I don’t know what to expect at Dreamforce 2012, Salesforce.com’s 10th annual conference.
Well, I do expect my head to spin from the sheer number of attendees — an anticipated 70,000 — and the relatively smaller throng of Salesforce partner vendors, only about 350 businesses or so.
But having covered technology for only six months now in my gig as a writer and editor for SearchCRM.com, I hope not to get lost in the weeds of software platform stipulations, interface specifications and all sorts of dense tech talk.
Don’t get me wrong. Those issues are important, and I’ll listen. But what I really want to hear is users’ opinions of the Salesforce.com line of products and how these tools affect their jobs.
How efficient is Sales Cloud and Service Cloud? Has Chatter opened the lines of communication within the company? How well have the Salesforce platforms integrated with older systems?
“The Social Enterprise” is the theme of this year’s Dreamforce. Salesforce intends to demonstrate how social media doesn’t just boost B2C, but it also drives commerce.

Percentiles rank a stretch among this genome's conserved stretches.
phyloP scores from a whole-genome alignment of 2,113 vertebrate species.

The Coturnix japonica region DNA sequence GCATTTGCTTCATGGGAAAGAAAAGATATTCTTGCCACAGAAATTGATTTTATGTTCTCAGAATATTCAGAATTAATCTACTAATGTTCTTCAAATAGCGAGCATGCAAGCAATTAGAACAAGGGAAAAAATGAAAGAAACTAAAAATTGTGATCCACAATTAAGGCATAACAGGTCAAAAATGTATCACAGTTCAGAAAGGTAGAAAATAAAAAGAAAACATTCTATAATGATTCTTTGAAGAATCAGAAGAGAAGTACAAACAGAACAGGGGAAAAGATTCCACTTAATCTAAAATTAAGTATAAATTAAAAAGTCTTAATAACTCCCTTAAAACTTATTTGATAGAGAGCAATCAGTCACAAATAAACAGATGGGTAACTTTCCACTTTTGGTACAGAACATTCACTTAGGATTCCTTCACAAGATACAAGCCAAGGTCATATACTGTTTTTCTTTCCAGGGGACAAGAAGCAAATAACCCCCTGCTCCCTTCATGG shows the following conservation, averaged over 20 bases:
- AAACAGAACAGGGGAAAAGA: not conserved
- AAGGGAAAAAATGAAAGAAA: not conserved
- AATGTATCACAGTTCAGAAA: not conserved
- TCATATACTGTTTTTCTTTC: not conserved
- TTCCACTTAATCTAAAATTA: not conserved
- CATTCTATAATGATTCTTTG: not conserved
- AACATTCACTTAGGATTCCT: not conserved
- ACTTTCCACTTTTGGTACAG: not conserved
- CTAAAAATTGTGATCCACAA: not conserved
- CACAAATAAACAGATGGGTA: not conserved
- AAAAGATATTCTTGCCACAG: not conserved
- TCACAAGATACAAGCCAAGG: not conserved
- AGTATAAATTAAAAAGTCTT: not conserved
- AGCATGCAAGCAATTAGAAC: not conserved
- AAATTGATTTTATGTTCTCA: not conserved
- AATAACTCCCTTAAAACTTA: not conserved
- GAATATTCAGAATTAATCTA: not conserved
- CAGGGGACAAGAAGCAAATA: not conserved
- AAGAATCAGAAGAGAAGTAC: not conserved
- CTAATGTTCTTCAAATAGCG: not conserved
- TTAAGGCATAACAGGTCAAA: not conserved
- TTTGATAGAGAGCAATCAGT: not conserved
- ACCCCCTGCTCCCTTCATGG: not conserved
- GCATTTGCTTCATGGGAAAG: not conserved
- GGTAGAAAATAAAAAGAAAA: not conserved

I’m interested to learn how deep users have dived into social. Are they only listening? Are they analyzing social media-based textual data, and, if so, how do they use it to react to customers?
And what will the new line of products expected to be announced at Dreamforce – including Touch and Chatterbox – mean to Salesforce.com users and potential customers? Are they still trying to familiarize with older social media tools, and are these annual product releases too much to handle?
More than anything, I want to understand what companies think of customer experience management. Is it just a marketing term? Is it a child of CRM? Or really taking centerstage? For companies that have taken it on, has handling CEM overwhelmed companies, or is it line with current practices?
I’ll be attending a few informational sessions and meeting a few vendors, but mostly, I’ll spend Dreamforce talking to users. I’d like to hear your stories and see what you think of this latest technology.